Verse on a New Chapter

At my last position, I heard numbers thrown around like they were confetti.

The average 14-year-old will hold 15 jobs by age 38…or 38 jobs by 15…

99.99994% of new jobs will require postsecondary training.

98.742% of these new jobs don’t exist right now

College is now a necessity, not a luxury [was COLLEGE ever a luxury?]

One key way to fix the whole “post-secondary thing” would be to embrace the liberal arts concept. You learn the ways of knowing and how they interact. Economists and philosophers see the same thing differently. Both approaches are valid, at least to some degree. Where they intersect is gold. Things relate to each other. You approach new things from multiple angles; that way you get a better understanding of the whole.
Of course, there’s that whole word in there…LIBERAL! This is Texas, after all.
These colleges are expensive and they teach no job skills…like a degree specific to the job you get after you graduate.

  • Assuming there is a job in that field after 4 or 5 years from the kid’s college matriculation.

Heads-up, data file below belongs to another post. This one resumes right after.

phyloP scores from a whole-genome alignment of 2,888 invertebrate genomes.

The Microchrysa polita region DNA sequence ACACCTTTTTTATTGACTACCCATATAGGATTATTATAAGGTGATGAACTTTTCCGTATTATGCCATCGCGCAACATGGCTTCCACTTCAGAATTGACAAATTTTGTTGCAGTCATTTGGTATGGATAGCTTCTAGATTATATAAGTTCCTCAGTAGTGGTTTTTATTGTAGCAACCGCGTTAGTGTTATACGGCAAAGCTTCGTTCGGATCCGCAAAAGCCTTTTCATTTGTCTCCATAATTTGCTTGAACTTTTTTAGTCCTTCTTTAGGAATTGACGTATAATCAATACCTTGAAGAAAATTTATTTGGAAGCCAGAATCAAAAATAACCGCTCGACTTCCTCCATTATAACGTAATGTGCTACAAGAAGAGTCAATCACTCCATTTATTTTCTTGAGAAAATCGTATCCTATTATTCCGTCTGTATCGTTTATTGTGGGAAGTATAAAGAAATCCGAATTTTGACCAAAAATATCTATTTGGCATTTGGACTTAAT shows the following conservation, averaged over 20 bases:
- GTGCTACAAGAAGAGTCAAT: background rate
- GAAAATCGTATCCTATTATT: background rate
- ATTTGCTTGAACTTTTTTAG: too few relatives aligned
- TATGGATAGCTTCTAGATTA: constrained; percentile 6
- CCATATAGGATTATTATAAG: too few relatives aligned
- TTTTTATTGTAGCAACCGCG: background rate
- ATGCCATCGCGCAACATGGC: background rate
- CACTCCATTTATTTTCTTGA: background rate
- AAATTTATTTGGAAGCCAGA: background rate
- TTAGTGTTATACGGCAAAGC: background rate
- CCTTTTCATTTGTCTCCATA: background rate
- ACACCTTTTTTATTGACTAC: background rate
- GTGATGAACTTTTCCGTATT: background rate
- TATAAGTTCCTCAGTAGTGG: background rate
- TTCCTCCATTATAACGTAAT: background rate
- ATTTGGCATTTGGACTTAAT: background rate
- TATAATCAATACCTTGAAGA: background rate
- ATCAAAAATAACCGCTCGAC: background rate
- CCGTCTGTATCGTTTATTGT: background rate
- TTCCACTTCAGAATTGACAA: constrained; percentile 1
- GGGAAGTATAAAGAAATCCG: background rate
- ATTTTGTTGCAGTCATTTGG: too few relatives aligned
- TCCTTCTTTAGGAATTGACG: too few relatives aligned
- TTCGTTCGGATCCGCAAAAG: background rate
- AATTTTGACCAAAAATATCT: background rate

• Assuming that the other 13 or 14 jobs relate to the first, specifically because they don’t exist, as previously announced.
  • Assuming any of the ridiculous numbers are actually relevant.
  • Assuming there’s a degree for every potential job.

There’s one group that seems to be fighting for liberal education. That group is NITLE (“nightly”). The acronym stands for the National Institute for Technology in Liberal Education. “To the cloud” put to academic use, if you will. Higher education institutions can enhance student services with virtual computer laboratories. Multiple institutions can offer coursework that meets student needs using innovative technology.
It’s a think tank. It’s an institute. It’s a service organization.

It’s my new employer.

I join the cause tomorrow. It took some time to actually turn this last page, but it’s important that I did. I got put where I belong. Again.

I expect great things from me. I’ll let you know when I see them.

About Paul T. Henley, Ph. D.
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